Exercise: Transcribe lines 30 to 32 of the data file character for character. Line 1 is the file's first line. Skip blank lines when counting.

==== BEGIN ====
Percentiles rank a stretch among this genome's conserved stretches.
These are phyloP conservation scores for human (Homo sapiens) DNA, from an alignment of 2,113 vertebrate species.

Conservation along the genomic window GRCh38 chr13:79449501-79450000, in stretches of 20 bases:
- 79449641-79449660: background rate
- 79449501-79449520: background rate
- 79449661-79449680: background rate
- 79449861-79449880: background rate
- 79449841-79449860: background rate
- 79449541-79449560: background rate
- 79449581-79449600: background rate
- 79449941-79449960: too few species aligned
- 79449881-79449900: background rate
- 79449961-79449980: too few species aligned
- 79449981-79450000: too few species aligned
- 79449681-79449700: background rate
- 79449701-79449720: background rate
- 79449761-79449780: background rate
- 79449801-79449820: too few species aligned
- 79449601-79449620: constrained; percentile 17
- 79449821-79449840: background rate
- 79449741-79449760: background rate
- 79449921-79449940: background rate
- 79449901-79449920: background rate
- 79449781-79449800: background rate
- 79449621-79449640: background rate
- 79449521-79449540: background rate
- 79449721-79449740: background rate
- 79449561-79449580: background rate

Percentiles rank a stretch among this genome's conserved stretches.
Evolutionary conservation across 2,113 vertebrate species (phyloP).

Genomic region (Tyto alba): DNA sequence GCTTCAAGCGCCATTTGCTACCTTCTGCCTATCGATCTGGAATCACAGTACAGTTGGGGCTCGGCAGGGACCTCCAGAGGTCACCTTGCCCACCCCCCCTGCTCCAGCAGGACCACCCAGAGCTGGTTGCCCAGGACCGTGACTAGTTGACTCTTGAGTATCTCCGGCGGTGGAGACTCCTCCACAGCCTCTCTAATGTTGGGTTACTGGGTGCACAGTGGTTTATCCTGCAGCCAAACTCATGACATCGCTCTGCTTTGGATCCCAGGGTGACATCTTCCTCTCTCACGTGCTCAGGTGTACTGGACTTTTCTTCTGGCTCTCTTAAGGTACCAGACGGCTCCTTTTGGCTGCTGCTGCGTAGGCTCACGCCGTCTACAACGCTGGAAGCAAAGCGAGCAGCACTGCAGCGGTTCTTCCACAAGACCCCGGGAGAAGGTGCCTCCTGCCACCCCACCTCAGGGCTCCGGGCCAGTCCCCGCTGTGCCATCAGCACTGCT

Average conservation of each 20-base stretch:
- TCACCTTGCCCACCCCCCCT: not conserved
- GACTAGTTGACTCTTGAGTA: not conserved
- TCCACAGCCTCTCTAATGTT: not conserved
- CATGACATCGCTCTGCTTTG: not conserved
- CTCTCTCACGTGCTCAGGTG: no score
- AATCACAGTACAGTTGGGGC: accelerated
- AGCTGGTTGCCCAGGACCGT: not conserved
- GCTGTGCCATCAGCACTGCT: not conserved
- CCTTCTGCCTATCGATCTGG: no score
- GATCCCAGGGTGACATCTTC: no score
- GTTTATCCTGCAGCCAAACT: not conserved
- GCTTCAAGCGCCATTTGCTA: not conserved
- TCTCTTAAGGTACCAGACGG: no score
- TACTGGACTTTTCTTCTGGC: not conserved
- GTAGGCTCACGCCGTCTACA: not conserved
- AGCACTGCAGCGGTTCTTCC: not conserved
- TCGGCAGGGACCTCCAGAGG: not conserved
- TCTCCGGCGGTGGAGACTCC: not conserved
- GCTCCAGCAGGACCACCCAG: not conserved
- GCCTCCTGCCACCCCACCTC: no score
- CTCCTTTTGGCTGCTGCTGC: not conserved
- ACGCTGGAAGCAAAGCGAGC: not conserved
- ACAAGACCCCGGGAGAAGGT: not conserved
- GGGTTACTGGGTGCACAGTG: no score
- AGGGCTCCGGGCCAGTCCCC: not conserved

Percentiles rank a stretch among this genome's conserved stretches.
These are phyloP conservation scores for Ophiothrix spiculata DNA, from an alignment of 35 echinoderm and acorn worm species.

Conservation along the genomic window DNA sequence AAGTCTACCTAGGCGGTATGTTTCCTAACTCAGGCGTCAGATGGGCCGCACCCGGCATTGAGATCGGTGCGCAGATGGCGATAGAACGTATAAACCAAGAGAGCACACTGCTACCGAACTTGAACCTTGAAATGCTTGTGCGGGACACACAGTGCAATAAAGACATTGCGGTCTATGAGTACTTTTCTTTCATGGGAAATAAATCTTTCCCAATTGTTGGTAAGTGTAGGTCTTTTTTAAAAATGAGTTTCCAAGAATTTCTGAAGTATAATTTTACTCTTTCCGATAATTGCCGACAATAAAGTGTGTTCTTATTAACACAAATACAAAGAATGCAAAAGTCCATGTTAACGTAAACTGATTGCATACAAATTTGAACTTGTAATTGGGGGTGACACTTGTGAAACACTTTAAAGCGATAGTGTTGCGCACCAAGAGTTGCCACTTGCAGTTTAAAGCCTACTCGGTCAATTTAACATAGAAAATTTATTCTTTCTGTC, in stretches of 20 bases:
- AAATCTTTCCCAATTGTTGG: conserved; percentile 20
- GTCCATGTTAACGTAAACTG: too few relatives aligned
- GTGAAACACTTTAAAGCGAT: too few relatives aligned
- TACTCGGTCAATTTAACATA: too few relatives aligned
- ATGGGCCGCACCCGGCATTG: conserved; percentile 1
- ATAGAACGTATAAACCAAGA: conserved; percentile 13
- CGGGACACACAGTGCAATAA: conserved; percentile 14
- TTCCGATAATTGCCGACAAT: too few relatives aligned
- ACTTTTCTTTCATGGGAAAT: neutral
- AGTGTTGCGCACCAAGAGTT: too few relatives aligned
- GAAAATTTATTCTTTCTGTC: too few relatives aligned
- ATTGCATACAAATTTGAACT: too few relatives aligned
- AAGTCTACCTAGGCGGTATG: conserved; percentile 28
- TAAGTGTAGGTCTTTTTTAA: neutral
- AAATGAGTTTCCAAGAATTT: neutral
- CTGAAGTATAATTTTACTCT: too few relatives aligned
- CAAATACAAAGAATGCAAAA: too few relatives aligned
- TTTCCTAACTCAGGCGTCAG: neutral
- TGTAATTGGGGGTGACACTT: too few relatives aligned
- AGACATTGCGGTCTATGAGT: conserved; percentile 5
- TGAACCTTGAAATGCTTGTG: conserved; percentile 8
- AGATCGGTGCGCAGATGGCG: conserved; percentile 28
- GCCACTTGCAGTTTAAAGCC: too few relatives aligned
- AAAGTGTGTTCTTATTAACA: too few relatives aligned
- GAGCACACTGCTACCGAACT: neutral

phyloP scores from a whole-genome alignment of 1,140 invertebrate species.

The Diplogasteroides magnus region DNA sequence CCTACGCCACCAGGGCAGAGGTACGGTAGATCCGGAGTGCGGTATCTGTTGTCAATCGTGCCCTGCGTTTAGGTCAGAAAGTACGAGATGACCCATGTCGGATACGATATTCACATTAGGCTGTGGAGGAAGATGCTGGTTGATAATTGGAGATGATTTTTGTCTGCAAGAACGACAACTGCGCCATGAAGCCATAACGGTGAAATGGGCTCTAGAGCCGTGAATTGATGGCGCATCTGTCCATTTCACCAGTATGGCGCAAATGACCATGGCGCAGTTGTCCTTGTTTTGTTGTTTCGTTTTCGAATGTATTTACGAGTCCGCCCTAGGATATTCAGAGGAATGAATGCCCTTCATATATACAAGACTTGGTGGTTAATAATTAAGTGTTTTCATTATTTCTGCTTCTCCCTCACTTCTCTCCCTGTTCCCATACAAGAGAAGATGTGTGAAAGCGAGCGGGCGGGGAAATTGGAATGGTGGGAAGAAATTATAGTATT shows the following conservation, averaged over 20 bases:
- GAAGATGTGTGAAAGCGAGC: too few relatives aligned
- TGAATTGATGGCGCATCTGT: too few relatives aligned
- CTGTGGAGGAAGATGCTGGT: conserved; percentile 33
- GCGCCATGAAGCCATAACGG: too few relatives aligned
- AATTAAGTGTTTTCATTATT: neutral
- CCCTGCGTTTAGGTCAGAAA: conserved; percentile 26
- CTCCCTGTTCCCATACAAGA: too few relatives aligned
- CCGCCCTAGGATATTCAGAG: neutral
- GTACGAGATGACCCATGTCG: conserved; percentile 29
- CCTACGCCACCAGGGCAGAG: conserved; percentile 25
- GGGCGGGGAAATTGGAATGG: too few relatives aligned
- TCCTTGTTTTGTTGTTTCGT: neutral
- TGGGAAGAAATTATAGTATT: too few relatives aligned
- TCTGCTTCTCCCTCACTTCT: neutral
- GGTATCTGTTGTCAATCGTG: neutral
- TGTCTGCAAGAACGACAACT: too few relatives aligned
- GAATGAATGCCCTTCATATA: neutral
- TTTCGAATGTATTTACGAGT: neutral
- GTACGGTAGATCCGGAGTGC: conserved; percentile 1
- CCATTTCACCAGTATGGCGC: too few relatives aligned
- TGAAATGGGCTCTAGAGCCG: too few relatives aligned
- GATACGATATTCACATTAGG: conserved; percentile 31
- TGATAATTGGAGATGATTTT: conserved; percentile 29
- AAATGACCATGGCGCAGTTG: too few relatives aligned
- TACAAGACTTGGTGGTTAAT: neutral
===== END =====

Evolutionary conservation across 2,113 vertebrate species (phyloP).

Genomic region (Tyto alba): DNA sequence GCTTCAAGCGCCATTTGCTACCTTCTGCCTATCGATCTGGAATCACAGTACAGTTGGGGCTCGGCAGGGACCTCCAGAGGTCACCTTGCCCACCCCCCCTGCTCCAGCAGGACCACCCAGAGCTGGTTGCCCAGGACCGTGACTAGTTGACTCTTGAGTATCTCCGGCGGTGGAGACTCCTCCACAGCCTCTCTAATGTTGGGTTACTGGGTGCACAGTGGTTTATCCTGCAGCCAAACTCATGACATCGCTCTGCTTTGGATCCCAGGGTGACATCTTCCTCTCTCACGTGCTCAGGTGTACTGGACTTTTCTTCTGGCTCTCTTAAGGTACCAGACGGCTCCTTTTGGCTGCTGCTGCGTAGGCTCACGCCGTCTACAACGCTGGAAGCAAAGCGAGCAGCACTGCAGCGGTTCTTCCACAAGACCCCGGGAGAAGGTGCCTCCTGCCACCCCACCTCAGGGCTCCGGGCCAGTCCCCGCTGTGCCATCAGCACTGCT

Average conservation of each 20-base stretch: